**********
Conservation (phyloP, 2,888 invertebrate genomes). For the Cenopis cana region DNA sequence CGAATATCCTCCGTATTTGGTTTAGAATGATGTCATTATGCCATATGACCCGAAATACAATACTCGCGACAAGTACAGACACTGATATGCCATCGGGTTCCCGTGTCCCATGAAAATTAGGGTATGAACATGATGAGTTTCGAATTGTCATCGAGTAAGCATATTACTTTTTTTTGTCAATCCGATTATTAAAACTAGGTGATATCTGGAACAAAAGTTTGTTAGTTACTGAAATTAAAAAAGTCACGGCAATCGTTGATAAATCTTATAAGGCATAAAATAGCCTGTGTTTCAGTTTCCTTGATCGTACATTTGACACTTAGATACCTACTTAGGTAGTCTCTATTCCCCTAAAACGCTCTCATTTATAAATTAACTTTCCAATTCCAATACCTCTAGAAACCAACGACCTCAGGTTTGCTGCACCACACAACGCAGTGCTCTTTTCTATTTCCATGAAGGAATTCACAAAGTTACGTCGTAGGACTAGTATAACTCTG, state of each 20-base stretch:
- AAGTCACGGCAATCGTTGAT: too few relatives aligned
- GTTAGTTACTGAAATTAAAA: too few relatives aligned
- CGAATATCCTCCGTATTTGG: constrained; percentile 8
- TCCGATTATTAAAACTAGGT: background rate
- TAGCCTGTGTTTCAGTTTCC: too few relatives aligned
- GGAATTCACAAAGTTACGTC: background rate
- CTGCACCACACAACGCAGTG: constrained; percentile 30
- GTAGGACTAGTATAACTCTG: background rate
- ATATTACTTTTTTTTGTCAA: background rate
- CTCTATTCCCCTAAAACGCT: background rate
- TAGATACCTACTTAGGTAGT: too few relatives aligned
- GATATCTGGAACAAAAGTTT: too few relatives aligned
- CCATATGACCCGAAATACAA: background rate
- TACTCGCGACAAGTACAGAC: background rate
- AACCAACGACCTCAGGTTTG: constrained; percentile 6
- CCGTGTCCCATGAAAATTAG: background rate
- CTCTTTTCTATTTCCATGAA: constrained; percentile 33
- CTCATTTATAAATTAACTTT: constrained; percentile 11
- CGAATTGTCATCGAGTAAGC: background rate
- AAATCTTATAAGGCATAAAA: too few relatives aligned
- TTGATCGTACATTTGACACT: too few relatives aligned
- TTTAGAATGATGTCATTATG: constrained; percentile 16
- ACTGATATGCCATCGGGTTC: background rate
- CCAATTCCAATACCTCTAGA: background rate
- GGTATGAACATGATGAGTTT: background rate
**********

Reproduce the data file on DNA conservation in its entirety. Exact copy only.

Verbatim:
Conservation (phyloP, 2,888 invertebrate genomes). For the Cenopis cana region DNA sequence CGAATATCCTCCGTATTTGGTTTAGAATGATGTCATTATGCCATATGACCCGAAATACAATACTCGCGACAAGTACAGACACTGATATGCCATCGGGTTCCCGTGTCCCATGAAAATTAGGGTATGAACATGATGAGTTTCGAATTGTCATCGAGTAAGCATATTACTTTTTTTTGTCAATCCGATTATTAAAACTAGGTGATATCTGGAACAAAAGTTTGTTAGTTACTGAAATTAAAAAAGTCACGGCAATCGTTGATAAATCTTATAAGGCATAAAATAGCCTGTGTTTCAGTTTCCTTGATCGTACATTTGACACTTAGATACCTACTTAGGTAGTCTCTATTCCCCTAAAACGCTCTCATTTATAAATTAACTTTCCAATTCCAATACCTCTAGAAACCAACGACCTCAGGTTTGCTGCACCACACAACGCAGTGCTCTTTTCTATTTCCATGAAGGAATTCACAAAGTTACGTCGTAGGACTAGTATAACTCTG, state of each 20-base stretch:
- AAGTCACGGCAATCGTTGAT: too few relatives aligned
- GTTAGTTACTGAAATTAAAA: too few relatives aligned
- CGAATATCCTCCGTATTTGG: constrained; percentile 8
- TCCGATTATTAAAACTAGGT: background rate
- TAGCCTGTGTTTCAGTTTCC: too few relatives aligned
- GGAATTCACAAAGTTACGTC: background rate
- CTGCACCACACAACGCAGTG: constrained; percentile 30
- GTAGGACTAGTATAACTCTG: background rate
- ATATTACTTTTTTTTGTCAA: background rate
- CTCTATTCCCCTAAAACGCT: background rate
- TAGATACCTACTTAGGTAGT: too few relatives aligned
- GATATCTGGAACAAAAGTTT: too few relatives aligned
- CCATATGACCCGAAATACAA: background rate
- TACTCGCGACAAGTACAGAC: background rate
- AACCAACGACCTCAGGTTTG: constrained; percentile 6
- CCGTGTCCCATGAAAATTAG: background rate
- CTCTTTTCTATTTCCATGAA: constrained; percentile 33
- CTCATTTATAAATTAACTTT: constrained; percentile 11
- CGAATTGTCATCGAGTAAGC: background rate
- AAATCTTATAAGGCATAAAA: too few relatives aligned
- TTGATCGTACATTTGACACT: too few relatives aligned
- TTTAGAATGATGTCATTATG: constrained; percentile 16
- ACTGATATGCCATCGGGTTC: background rate
- CCAATTCCAATACCTCTAGA: background rate
- GGTATGAACATGATGAGTTT: background rate